International Protocol on the documentation and investigation of sexual violence in conflict
In the first document of its kind, hundreds of experts have come together to compile their wisdom and experience into this international protocol outlining the basic standards of best practice for investigating and documenting sexual violence in areas of conflict as a crime under international law. Currently, perpetrators of sexual violence in areas of conflict operate in near impunity, with the overwhelming majority of victims never receiving justice, and facing considerable challenges to receiving medical, psychosocial, and economic support necessary to rebuild their lives. This lack of accountability greatly hinders reconciliation efforts, and until this barrier to peace is addressed conflict and instability can remain ingrained and intractable.
The protocol was developed through a series of consultations held in 2012, as part of the Global Summit to End Sexual Violence in Conflict. Funded and edited by the UK Foreign and Commonwealth Office, this non-binding protocol is aimed toward helping national and international justice and human rights practitioners to effectively document sexual violence as a war crime, crime against humanity, or, where it can be shown that the aim is to destroy in whole or in part a particular group, as a crime of genocide. By adhering to the protocol, these practitioners will be able to ensure that documentation forms reliable, robust, and effective evidence for future accountability efforts, while also aiding the victims of sexual violence to recover.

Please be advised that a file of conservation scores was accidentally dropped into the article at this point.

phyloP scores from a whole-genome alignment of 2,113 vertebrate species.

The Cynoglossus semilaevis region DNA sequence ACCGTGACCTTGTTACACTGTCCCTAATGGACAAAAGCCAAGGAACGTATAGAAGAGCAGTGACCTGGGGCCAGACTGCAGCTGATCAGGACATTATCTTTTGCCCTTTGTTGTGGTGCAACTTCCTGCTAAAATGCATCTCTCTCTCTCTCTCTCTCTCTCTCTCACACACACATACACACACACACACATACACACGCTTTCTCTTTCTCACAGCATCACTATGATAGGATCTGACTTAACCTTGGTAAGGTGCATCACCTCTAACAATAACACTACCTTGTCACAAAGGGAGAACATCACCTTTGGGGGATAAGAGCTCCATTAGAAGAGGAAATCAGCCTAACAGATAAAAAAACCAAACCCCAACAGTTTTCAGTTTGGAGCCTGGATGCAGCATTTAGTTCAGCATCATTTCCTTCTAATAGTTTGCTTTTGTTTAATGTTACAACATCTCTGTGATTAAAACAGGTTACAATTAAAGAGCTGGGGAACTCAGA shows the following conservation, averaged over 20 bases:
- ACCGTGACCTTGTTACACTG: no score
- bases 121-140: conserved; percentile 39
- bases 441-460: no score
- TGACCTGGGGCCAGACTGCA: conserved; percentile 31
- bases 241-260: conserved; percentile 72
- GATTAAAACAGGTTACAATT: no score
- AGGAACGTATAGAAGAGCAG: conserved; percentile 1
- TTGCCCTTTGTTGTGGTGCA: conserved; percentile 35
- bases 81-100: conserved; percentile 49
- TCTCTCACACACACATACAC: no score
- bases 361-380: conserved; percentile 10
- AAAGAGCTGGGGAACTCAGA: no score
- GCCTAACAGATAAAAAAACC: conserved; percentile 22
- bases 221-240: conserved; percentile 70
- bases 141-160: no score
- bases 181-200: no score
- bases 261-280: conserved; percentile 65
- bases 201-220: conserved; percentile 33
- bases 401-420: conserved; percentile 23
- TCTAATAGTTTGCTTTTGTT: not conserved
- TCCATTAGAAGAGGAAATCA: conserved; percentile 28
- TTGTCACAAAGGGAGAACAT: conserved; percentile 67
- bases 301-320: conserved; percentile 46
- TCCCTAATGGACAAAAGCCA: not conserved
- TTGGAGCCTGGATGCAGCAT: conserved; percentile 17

Part one of the Protocol provides definitions of sexual violence as an international crime, including the requirements for prosecution. Also outlined are the grave consequences to, and barriers faced by, victims of sexual violence. Following this, part two outlines what documentation looks like in practice, from research and planning, to safe implementation, and on to the minimum requirements necessary when dealing with evidence. The key principle of ‘do no harm’ is highlighted here, with suggestions of ways to mitigate and address the possible risks associated with such work.
Finally, the annexes to the Protocol contain further tools and information, including an Evidence Workbook setting out examples of what type of information is useful to collect to prove specific, contextual and linkage elements of sexual violence as an international crime. Additionally, the annexes include summaries and guidelines on interviewing, dealing with evidence, working within a multi-sectoral support model, and key types of referrals and medical documentation for evidentiary purposes. To find out more about the Global Summit to End Sexual Violence in Conflict, visit: https://www.gov.uk/government/topical-events/sexual-violence-in-conflict